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    I started getting GE in my off arm a few weeks ago. Mine was from doing pull-ups for the first time in years. So probably the excessive squeezing caused it in that case.
     
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  20. Ramon

    Ramon Hall of Fame

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    If squeezing the racquet is the problem, then I'm at a loss. When I'm waiting for a return, I'm not gripping the racquet at all, I'm in the ready position and I might even spin it around a few times before I hit the ball. I don't squeeze it until just before contact. Same thing during serve, it's loose in my hand at the start. I grip it tight on contact, but it has to be tight, right? I guess I'm just not cut out to play with stiff racquets and poly strings.
     
    Last edited: Jun 21, 2018
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  21. Crocodile

    Crocodile Hall of Fame

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    Golfers elbow:
    1. Incorrect forehand technique - wrist flexion problems and timing issues plus a host of other imbalances in kinetic chain which requires lots of explaining here.
    2. Incorrect serving technique - Rotating body instead of shoulder over shoulder
    3. Neck disc problems
    4. Yes, you can't hide from bad equipment and in particular grips too small, racquets too stiff, racquet too light and poly string. ( Even though you don't want me to mention this, you must not avoid this.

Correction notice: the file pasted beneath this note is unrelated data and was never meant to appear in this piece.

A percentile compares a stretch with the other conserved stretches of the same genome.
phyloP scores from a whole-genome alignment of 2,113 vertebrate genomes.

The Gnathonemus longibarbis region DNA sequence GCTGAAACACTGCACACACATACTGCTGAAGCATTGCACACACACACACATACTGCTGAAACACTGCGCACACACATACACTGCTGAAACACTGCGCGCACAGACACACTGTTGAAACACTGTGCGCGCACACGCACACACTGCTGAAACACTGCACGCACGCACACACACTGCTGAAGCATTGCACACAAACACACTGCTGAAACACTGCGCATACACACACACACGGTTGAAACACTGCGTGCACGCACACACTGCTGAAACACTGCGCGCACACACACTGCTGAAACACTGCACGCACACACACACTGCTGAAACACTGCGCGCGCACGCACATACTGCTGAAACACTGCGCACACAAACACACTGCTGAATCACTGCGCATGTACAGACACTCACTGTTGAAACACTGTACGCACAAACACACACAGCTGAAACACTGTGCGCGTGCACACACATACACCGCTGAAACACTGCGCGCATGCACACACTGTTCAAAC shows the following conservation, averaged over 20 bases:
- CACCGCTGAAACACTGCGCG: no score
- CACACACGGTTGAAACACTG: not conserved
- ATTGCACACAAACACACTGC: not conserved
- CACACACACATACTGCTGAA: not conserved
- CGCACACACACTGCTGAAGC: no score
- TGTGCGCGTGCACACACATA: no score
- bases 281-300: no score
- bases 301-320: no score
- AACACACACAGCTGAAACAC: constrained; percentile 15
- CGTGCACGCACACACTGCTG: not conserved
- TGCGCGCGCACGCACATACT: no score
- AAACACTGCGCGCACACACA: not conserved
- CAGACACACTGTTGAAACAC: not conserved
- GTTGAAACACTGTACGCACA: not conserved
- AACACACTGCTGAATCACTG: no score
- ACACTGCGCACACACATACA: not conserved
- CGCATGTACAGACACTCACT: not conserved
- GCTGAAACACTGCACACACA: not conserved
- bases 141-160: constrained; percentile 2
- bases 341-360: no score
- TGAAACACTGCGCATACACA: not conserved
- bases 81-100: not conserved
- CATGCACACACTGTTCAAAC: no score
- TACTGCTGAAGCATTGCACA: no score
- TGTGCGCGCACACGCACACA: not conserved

5. Over use and sudden increase in volume, intensity and frequency in play.
     
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  22. shamaho

    shamaho Semi-Pro

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    Bad technique is not always the case... You can have correct technique (like I do) and still develop GE (in my case was trying a different old racket and playing hard - cause no. 4 from post above :)).

    When I had GE and when to a specialist doctor's appointment, I explained how I got it and his very first comment was "oh you must play very well then!!" LOL... he then went on to say... bad technique usually led to TE and not GE... GE was many times due to excessive force being used (not clenched grip) but imparting too much spin or whatever... and the rotation of the arm could cause GE under certain situations.

    I though that was funny, but then he later told he had been a National Tennis Federation Doctor on all things shoulder, elbow and arms. He worked with several popular players of the 90s.
     
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  23. Ramon

    Ramon Hall of Fame

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    That does make sense. I have no TE at all and no pain when I hit a backhand. I think my form on the forehand is just as good, but if I use a stiff frame it hurts when I hit a hard forehand and I always hit with a lot of topspin. I guess that means I'll just stick to arm friendly racquets and strings because I have no problems with the right type of equipment.
     
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  24. shamaho

    shamaho Semi-Pro

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    Yes, if you did a sudden change of sticks or even strings/tension... could very well happen happen.

    But let your arm heal before you go out to play regularly.

    I kinda forced the issue on my GE and reached a point I could not do a dry FH swing... and took 6 months to get back to playing condition (working at a desk did not help at all), so be warned.